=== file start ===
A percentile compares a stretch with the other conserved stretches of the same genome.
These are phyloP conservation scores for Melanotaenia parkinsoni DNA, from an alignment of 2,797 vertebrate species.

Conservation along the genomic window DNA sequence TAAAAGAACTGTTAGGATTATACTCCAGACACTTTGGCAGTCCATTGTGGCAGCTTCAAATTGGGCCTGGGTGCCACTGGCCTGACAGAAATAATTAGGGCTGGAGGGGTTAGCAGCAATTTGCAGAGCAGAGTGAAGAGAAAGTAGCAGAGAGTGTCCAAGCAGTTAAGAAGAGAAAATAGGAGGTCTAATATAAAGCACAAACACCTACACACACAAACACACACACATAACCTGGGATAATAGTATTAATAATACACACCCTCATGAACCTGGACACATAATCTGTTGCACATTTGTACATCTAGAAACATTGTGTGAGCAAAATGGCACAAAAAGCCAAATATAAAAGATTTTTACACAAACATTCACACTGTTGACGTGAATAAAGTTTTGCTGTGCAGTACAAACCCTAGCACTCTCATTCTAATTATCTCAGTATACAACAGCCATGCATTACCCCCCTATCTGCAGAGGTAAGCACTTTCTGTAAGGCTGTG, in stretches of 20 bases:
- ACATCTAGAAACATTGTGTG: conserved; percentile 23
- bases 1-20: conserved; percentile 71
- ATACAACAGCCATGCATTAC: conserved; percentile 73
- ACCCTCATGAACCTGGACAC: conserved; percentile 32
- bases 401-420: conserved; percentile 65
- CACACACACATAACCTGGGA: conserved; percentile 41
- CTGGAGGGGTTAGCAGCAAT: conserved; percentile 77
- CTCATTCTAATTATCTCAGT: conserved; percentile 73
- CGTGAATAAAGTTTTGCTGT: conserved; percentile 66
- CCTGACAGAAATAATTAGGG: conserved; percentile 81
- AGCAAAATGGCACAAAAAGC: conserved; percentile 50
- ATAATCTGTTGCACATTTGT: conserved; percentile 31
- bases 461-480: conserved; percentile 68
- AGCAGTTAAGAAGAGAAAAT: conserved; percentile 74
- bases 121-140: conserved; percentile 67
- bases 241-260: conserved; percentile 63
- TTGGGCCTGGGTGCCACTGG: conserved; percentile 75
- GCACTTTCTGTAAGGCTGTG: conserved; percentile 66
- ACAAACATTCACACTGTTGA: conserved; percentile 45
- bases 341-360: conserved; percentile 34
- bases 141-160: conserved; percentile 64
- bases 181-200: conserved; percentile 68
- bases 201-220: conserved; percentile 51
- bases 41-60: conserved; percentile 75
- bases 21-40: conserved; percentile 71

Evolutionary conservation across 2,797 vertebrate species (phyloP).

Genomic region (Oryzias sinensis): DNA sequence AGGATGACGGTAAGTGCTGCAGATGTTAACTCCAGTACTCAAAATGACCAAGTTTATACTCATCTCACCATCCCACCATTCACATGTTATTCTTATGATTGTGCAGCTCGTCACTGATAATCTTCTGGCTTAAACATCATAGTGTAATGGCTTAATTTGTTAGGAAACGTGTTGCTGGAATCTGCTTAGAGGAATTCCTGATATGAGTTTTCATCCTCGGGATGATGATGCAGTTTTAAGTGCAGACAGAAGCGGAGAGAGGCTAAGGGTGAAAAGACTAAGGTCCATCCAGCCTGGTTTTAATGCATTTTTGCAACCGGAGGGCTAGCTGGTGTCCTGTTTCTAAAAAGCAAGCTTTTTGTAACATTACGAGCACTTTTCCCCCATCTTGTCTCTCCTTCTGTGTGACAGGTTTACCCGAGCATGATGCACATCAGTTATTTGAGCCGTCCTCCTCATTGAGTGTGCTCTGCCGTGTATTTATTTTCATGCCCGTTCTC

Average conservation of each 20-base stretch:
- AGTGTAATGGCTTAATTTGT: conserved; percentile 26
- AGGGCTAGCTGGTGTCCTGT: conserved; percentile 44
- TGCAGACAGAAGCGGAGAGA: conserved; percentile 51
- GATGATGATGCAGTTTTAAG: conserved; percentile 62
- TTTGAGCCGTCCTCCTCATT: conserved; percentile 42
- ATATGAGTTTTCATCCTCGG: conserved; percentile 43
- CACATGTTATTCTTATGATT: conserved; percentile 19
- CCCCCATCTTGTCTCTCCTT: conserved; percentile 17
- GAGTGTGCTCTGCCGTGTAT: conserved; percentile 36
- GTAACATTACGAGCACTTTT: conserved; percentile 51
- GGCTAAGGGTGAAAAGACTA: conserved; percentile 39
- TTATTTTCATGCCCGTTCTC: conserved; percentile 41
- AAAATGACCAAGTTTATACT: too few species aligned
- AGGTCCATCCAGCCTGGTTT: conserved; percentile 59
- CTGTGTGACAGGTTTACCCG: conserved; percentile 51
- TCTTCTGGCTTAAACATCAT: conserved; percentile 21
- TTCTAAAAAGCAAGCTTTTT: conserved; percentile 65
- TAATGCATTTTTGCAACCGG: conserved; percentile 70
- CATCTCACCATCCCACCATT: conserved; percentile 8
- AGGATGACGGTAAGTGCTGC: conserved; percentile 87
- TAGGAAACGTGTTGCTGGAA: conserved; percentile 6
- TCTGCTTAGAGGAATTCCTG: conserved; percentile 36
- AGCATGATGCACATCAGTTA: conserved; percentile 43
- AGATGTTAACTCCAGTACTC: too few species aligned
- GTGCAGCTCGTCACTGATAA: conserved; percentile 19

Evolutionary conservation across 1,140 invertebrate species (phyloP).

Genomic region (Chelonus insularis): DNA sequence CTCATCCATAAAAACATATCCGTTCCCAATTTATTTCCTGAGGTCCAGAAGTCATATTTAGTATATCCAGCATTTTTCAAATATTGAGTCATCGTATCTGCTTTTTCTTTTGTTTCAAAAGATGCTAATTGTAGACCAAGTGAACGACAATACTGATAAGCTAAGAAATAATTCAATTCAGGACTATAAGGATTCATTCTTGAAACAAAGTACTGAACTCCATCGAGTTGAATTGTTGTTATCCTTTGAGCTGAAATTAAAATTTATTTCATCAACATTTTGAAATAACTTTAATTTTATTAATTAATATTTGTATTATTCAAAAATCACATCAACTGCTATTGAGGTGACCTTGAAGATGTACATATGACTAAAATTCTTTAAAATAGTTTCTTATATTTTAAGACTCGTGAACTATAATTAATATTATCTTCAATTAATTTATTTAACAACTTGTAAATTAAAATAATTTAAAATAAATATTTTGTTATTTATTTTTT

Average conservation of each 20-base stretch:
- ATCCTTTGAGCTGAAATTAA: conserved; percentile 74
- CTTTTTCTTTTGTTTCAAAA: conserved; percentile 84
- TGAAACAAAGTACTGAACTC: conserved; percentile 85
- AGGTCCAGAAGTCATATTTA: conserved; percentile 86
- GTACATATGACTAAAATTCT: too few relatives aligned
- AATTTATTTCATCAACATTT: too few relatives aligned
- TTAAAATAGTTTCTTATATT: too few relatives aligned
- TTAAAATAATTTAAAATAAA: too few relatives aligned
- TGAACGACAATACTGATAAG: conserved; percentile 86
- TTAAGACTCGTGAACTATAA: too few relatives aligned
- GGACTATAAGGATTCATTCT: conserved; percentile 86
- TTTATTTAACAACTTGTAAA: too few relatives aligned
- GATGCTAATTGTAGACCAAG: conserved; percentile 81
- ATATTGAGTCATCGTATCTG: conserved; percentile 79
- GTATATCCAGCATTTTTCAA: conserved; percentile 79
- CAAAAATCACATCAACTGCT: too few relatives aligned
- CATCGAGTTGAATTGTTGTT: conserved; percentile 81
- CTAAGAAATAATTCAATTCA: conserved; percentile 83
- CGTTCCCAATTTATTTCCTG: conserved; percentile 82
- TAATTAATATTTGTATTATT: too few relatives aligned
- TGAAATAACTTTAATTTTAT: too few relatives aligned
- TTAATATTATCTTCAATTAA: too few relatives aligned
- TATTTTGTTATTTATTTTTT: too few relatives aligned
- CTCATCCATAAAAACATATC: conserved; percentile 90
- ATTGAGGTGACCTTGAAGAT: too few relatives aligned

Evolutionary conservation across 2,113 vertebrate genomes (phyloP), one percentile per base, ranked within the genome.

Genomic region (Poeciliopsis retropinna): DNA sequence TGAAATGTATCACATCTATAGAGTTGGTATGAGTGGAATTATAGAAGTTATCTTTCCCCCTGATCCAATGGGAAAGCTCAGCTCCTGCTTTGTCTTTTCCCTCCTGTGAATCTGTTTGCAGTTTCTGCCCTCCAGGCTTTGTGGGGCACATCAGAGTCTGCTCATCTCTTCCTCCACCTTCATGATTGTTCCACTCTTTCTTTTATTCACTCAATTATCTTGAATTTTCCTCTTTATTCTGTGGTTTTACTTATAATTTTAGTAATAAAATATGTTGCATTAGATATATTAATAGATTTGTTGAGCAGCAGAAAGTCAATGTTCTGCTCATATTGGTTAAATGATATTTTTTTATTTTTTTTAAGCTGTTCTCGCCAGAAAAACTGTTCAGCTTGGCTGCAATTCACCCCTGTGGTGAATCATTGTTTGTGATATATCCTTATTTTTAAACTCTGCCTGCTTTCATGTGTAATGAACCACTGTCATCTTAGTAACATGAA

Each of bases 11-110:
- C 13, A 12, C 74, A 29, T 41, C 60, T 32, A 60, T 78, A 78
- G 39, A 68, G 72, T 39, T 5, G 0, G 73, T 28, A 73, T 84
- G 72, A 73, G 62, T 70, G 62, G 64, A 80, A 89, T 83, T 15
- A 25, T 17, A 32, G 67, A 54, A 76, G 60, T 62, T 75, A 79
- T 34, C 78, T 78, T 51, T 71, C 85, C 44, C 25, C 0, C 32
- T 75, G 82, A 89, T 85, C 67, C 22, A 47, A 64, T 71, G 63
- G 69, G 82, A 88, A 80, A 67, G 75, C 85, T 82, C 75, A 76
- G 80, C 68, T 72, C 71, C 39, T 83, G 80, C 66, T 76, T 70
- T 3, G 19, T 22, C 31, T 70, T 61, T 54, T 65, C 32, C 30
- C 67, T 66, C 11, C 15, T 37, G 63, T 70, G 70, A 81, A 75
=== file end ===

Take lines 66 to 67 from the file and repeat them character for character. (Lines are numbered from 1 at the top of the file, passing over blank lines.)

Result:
- TTAAAATAGTTTCTTATATT: too few relatives aligned
- TTAAAATAATTTAAAATAAA: too few relatives aligned